Tuesday, December 11, 2012
Study: Smaller Companies Bearing the Financial Burden of Employees with Cancer
Disability in Workers with Cancer Equals 20 Percent of Healthcare Spending
Each year, more than three million American workers are diagnosed with cancer, leading to high productivity losses that mainly affect smaller companies, reports a study in the December Journal of Occupational and Environmental Medicine.
Analyzing a national survey of medical spending, the researchers found that cancer in U.S. workers leads to productivity losses of more than 33 million disability days per year, amounting to $7.5 billion in lost productivity. Based on the average wages of the workers surveyed, disability costs due to cancer were equal to 20 percent of total healthcare spending.
Nearly 85 percent of the workers with cancer worked for smaller companies with fewer than 500 employees. These small-business employees had higher rates of other health problems as well, including high blood pressure, depression, and chronic obstructive pulmonary disease. They were also more likely to be uninsured.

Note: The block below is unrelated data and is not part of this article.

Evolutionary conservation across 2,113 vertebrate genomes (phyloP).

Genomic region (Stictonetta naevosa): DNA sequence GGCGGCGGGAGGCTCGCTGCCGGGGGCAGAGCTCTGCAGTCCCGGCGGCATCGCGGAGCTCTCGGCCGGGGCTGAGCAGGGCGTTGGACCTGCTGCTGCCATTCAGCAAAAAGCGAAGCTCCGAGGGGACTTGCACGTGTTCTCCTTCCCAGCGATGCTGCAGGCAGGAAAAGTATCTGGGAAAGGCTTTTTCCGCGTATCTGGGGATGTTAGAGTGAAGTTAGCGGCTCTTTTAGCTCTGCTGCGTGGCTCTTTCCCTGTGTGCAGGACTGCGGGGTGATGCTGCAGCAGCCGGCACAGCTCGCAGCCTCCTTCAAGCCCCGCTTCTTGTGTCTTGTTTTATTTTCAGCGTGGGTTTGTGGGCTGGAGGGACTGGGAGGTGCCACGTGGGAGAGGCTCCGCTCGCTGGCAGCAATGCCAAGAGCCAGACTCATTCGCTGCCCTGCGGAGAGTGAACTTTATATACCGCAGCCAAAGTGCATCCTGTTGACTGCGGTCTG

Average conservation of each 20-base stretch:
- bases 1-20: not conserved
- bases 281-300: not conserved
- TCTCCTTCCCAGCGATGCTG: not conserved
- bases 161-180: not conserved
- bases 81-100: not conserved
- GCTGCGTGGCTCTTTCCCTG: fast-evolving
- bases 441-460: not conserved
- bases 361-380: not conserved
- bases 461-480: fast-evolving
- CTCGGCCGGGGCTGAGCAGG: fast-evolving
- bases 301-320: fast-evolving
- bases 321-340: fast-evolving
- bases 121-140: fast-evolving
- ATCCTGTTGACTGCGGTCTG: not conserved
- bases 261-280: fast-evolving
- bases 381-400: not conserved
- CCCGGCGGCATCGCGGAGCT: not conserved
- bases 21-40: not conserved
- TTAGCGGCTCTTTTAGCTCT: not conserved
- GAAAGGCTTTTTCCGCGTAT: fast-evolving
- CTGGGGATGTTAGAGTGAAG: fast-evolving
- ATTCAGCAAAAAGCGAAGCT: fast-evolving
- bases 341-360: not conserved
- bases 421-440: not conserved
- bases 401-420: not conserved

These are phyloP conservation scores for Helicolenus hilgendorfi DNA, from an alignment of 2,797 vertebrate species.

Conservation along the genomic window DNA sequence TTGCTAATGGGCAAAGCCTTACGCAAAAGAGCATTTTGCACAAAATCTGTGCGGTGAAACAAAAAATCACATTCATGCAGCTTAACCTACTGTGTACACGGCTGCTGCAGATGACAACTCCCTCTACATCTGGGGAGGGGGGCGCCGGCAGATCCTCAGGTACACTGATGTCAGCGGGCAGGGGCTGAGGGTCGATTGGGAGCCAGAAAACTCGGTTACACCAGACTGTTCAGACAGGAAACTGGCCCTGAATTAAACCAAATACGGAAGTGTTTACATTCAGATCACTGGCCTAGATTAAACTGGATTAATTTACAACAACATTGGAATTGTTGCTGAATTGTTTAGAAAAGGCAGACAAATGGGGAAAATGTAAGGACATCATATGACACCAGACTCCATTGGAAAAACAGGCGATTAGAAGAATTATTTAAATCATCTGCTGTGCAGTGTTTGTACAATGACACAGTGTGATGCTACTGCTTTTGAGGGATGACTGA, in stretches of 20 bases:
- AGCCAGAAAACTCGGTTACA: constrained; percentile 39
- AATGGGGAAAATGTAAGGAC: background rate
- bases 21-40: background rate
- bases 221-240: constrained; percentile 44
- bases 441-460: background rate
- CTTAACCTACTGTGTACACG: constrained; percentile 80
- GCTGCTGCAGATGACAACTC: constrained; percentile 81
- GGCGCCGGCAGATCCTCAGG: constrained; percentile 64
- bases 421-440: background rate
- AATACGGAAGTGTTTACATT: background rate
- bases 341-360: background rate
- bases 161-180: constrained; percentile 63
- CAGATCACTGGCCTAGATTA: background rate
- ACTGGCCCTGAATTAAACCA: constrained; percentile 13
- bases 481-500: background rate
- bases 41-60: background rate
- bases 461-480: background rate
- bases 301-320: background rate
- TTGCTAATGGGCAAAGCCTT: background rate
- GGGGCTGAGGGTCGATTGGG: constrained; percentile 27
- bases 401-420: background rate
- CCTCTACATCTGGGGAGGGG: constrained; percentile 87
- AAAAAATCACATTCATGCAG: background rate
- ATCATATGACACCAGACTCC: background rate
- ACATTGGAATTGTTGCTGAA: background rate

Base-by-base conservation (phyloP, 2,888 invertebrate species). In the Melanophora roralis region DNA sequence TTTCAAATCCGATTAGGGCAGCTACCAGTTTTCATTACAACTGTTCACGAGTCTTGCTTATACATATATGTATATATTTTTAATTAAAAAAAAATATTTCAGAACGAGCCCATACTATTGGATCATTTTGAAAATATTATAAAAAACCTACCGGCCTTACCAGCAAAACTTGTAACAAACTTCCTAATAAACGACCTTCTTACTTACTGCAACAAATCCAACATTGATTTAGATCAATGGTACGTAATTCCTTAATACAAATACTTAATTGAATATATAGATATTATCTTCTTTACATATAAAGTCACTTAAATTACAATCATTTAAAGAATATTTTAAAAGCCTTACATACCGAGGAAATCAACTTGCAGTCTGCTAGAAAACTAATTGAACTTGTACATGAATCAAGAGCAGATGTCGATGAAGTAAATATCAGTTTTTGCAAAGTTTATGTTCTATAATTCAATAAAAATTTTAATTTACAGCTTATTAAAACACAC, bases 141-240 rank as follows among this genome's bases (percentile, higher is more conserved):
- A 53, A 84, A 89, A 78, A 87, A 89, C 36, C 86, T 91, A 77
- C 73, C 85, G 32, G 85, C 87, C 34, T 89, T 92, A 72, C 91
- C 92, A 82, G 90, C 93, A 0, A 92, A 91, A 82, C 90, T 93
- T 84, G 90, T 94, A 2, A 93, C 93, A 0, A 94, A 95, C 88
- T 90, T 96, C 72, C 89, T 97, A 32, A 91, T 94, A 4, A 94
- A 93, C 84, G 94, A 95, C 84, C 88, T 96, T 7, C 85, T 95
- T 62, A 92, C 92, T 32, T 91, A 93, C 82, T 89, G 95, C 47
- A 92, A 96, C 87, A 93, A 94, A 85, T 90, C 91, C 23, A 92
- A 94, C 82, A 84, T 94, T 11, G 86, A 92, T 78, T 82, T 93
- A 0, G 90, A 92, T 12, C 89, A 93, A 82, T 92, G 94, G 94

Certain types of cancers, including women's cancers and melanoma, were associated with higher burdens of illness. For breast cancer, health care costs and hospitalizations were twice as high and disability days 55 percent higher than for other cancers.
The study is one of the first to document the economic impact of cancer in the U.S. workforce. The true cost in terms of lost productivity is likely even higher than the disability days measured in the study. The authors call for further efforts to reduce the burden of illness associated with cancer and its treatment—perhaps including supportive care interventions to reduce cancer-related disability.
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